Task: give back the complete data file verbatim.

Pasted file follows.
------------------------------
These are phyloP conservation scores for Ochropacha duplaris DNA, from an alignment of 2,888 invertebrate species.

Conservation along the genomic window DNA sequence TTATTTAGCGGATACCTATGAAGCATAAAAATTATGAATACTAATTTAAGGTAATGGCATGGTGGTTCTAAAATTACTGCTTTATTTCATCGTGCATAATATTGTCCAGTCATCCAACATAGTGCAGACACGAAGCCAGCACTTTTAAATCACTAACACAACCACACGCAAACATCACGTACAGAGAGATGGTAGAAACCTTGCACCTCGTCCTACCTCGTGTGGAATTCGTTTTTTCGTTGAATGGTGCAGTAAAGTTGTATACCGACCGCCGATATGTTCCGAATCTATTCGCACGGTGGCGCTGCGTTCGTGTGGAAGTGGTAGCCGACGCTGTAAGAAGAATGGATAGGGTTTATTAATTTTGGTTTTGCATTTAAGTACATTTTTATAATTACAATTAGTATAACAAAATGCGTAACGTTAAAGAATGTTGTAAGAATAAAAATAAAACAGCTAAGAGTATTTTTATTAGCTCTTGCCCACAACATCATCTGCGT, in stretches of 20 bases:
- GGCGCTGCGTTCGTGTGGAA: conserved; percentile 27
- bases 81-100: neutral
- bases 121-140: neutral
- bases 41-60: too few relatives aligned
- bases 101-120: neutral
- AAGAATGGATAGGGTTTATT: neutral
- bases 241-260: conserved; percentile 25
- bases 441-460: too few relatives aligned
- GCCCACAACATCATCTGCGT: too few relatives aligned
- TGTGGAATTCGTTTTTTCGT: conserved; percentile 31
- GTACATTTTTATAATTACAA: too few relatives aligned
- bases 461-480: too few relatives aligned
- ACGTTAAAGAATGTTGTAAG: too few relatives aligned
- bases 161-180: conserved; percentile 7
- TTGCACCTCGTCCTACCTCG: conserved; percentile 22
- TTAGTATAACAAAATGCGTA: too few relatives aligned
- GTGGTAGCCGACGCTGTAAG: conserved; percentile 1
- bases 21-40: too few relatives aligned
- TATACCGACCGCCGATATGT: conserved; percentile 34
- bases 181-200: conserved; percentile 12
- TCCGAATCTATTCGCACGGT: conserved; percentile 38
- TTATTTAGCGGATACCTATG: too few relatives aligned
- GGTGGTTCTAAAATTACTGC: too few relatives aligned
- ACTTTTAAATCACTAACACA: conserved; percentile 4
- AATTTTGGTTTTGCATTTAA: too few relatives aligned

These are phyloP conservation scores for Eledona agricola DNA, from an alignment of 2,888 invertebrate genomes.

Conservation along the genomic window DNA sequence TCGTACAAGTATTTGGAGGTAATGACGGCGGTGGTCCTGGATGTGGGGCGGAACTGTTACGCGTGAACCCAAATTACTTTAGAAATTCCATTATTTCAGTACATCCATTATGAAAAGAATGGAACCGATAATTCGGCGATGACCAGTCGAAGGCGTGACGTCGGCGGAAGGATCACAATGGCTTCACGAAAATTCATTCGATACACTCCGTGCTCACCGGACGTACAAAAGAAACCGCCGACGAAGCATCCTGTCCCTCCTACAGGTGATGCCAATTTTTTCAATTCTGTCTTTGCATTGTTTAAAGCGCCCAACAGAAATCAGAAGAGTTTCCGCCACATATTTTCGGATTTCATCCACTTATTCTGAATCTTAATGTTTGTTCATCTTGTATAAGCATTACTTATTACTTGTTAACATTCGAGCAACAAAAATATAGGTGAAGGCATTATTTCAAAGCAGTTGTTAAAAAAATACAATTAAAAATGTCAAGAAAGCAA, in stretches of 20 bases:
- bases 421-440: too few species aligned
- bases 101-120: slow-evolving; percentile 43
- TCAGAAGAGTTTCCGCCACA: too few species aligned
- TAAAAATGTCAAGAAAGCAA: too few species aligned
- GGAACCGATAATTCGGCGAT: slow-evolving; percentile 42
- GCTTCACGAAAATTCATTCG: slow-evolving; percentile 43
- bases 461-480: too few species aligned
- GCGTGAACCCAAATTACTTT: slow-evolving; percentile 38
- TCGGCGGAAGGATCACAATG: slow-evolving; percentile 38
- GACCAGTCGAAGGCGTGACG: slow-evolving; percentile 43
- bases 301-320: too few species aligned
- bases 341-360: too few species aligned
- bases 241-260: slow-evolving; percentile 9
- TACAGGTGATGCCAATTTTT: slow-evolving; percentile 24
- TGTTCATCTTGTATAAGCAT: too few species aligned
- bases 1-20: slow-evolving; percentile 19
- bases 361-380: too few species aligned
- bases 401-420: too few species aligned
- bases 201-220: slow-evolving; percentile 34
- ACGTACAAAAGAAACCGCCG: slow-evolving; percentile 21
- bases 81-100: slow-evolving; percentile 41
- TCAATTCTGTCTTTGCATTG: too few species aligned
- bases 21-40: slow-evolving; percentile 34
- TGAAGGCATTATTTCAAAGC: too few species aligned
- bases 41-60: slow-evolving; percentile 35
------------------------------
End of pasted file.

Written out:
These are phyloP conservation scores for Ochropacha duplaris DNA, from an alignment of 2,888 invertebrate species.

Conservation along the genomic window DNA sequence TTATTTAGCGGATACCTATGAAGCATAAAAATTATGAATACTAATTTAAGGTAATGGCATGGTGGTTCTAAAATTACTGCTTTATTTCATCGTGCATAATATTGTCCAGTCATCCAACATAGTGCAGACACGAAGCCAGCACTTTTAAATCACTAACACAACCACACGCAAACATCACGTACAGAGAGATGGTAGAAACCTTGCACCTCGTCCTACCTCGTGTGGAATTCGTTTTTTCGTTGAATGGTGCAGTAAAGTTGTATACCGACCGCCGATATGTTCCGAATCTATTCGCACGGTGGCGCTGCGTTCGTGTGGAAGTGGTAGCCGACGCTGTAAGAAGAATGGATAGGGTTTATTAATTTTGGTTTTGCATTTAAGTACATTTTTATAATTACAATTAGTATAACAAAATGCGTAACGTTAAAGAATGTTGTAAGAATAAAAATAAAACAGCTAAGAGTATTTTTATTAGCTCTTGCCCACAACATCATCTGCGT, in stretches of 20 bases:
- GGCGCTGCGTTCGTGTGGAA: conserved; percentile 27
- bases 81-100: neutral
- bases 121-140: neutral
- bases 41-60: too few relatives aligned
- bases 101-120: neutral
- AAGAATGGATAGGGTTTATT: neutral
- bases 241-260: conserved; percentile 25
- bases 441-460: too few relatives aligned
- GCCCACAACATCATCTGCGT: too few relatives aligned
- TGTGGAATTCGTTTTTTCGT: conserved; percentile 31
- GTACATTTTTATAATTACAA: too few relatives aligned
- bases 461-480: too few relatives aligned
- ACGTTAAAGAATGTTGTAAG: too few relatives aligned
- bases 161-180: conserved; percentile 7
- TTGCACCTCGTCCTACCTCG: conserved; percentile 22
- TTAGTATAACAAAATGCGTA: too few relatives aligned
- GTGGTAGCCGACGCTGTAAG: conserved; percentile 1
- bases 21-40: too few relatives aligned
- TATACCGACCGCCGATATGT: conserved; percentile 34
- bases 181-200: conserved; percentile 12
- TCCGAATCTATTCGCACGGT: conserved; percentile 38
- TTATTTAGCGGATACCTATG: too few relatives aligned
- GGTGGTTCTAAAATTACTGC: too few relatives aligned
- ACTTTTAAATCACTAACACA: conserved; percentile 4
- AATTTTGGTTTTGCATTTAA: too few relatives aligned

These are phyloP conservation scores for Eledona agricola DNA, from an alignment of 2,888 invertebrate genomes.

Conservation along the genomic window DNA sequence TCGTACAAGTATTTGGAGGTAATGACGGCGGTGGTCCTGGATGTGGGGCGGAACTGTTACGCGTGAACCCAAATTACTTTAGAAATTCCATTATTTCAGTACATCCATTATGAAAAGAATGGAACCGATAATTCGGCGATGACCAGTCGAAGGCGTGACGTCGGCGGAAGGATCACAATGGCTTCACGAAAATTCATTCGATACACTCCGTGCTCACCGGACGTACAAAAGAAACCGCCGACGAAGCATCCTGTCCCTCCTACAGGTGATGCCAATTTTTTCAATTCTGTCTTTGCATTGTTTAAAGCGCCCAACAGAAATCAGAAGAGTTTCCGCCACATATTTTCGGATTTCATCCACTTATTCTGAATCTTAATGTTTGTTCATCTTGTATAAGCATTACTTATTACTTGTTAACATTCGAGCAACAAAAATATAGGTGAAGGCATTATTTCAAAGCAGTTGTTAAAAAAATACAATTAAAAATGTCAAGAAAGCAA, in stretches of 20 bases:
- bases 421-440: too few species aligned
- bases 101-120: slow-evolving; percentile 43
- TCAGAAGAGTTTCCGCCACA: too few species aligned
- TAAAAATGTCAAGAAAGCAA: too few species aligned
- GGAACCGATAATTCGGCGAT: slow-evolving; percentile 42
- GCTTCACGAAAATTCATTCG: slow-evolving; percentile 43
- bases 461-480: too few species aligned
- GCGTGAACCCAAATTACTTT: slow-evolving; percentile 38
- TCGGCGGAAGGATCACAATG: slow-evolving; percentile 38
- GACCAGTCGAAGGCGTGACG: slow-evolving; percentile 43
- bases 301-320: too few species aligned
- bases 341-360: too few species aligned
- bases 241-260: slow-evolving; percentile 9
- TACAGGTGATGCCAATTTTT: slow-evolving; percentile 24
- TGTTCATCTTGTATAAGCAT: too few species aligned
- bases 1-20: slow-evolving; percentile 19
- bases 361-380: too few species aligned
- bases 401-420: too few species aligned
- bases 201-220: slow-evolving; percentile 34
- ACGTACAAAAGAAACCGCCG: slow-evolving; percentile 21
- bases 81-100: slow-evolving; percentile 41
- TCAATTCTGTCTTTGCATTG: too few species aligned
- bases 21-40: slow-evolving; percentile 34
- TGAAGGCATTATTTCAAAGC: too few species aligned
- bases 41-60: slow-evolving; percentile 35